Hundreds of police officers in riot gear flooded the streets but failed to contain far-right activists who performed Nazi salutes and hurled bottles and fireworks, prompting counter-demonstrators to strike back.
Spontaneous protests erupted that night, with a vigilante mob reportedly chasing down and attacking foreigners in revenge for the killing.
It prompted more than 1,000 left-wing activists to turn out and face off against the far-right group during a second night of unrest on Monday.
The anti-fascist demonstrators chanted “Nazis out” and “There’s no right to Nazi propaganda” at a larger group of far-right protesters, who responded with “We are louder, we are more” and “Lying press”.
Authorities have admitted too few officers were deployed to manage the protests after footage showed them struggling to prevent far-right activists breaking through police lines.
“What was seen yesterday in parts of Chemnitz and what was recorded on video has no place in our country,” Mr Seibert told reporters in Berlin.
“People ganging up, chasing people who look different from them or who come from elsewhere ... is something we won’t tolerate,” he added.
“This has no place in our cities, and I can say for the German government that we condemn this in the sharpest possible manner.”
Police have condemned the spreading of “online misinformation, rumours, speculation and outright lies” in relation to the man’s killing, which came during a fight following a street festival.
A 23-year-old Syrian and a 22-year-old Iraqi have been arrested on suspicion of manslaughter.
Prosecutor Christine Muecke said the killing was preceded by a verbal confrontation that escalated into violence and investigations were ongoing.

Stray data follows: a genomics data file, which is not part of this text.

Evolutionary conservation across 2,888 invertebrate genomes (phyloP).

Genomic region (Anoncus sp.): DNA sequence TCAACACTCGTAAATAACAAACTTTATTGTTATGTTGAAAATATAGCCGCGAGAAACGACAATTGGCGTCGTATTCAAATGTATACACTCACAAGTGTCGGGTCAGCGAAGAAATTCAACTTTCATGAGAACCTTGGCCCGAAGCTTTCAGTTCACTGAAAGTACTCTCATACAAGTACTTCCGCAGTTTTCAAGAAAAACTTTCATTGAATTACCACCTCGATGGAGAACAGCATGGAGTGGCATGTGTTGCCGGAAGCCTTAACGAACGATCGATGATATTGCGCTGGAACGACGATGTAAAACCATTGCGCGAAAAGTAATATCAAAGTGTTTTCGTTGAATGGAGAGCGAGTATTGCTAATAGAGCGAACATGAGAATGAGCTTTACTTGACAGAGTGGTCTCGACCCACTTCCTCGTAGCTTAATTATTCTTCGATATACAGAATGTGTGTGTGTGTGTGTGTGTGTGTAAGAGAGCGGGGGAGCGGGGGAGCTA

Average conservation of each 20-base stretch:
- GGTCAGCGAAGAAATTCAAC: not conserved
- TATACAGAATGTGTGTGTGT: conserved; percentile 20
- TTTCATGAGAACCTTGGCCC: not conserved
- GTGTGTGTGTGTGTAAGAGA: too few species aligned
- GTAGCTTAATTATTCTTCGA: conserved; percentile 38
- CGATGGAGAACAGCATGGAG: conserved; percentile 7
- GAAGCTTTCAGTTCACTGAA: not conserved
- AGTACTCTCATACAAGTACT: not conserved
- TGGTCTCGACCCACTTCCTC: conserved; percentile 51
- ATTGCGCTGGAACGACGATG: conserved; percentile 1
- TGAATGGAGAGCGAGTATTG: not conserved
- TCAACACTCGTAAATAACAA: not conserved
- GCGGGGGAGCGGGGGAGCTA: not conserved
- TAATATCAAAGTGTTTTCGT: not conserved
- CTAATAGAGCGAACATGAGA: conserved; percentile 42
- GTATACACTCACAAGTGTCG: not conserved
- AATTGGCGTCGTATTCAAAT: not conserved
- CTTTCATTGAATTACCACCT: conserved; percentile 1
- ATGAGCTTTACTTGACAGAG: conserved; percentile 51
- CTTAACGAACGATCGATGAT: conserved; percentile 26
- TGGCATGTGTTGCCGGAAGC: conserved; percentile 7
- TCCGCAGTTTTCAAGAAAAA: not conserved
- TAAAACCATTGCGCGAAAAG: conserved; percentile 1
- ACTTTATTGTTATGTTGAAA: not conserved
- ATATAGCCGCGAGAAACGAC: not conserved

Football hooligans were involved in organising the first demonstration on Sunday in a park in central Chemnitz, an eastern city where almost a quarter of the voters supported the far-right Alternative for Germany (AfD) party last year.
German media reported that Afghan and Syrian teenagers and a 30-year-old Bulgarian man were among those targeted by the marauding far-right mob. None were seriously hurt.
Videos posted on social media appeared to show far-right protesters threatening and chasing passersby.
Markus Frohnmaier, an AfD MP, appeared to endorse the violence, tweeting: “When the state can no longer protect its citizens, people take to the streets and protect themselves.”
His comments were criticised by Mr Seibert, who said: “There is no place in Germany for vigilantism, for groups that want to spread hatred on the streets, for intolerance and racism.”
Germany’s Central Council of Jews condemned the violence, calling it a “civic duty to stand against the right-mob.”
“It must never again be accepted in Germany that people are attacked because of their statements or their background,” added council president Josef Schuster.
Police have faced criticism for their failure to contain the outbreaks of violence, which led to the cancellation of the three-day festival.
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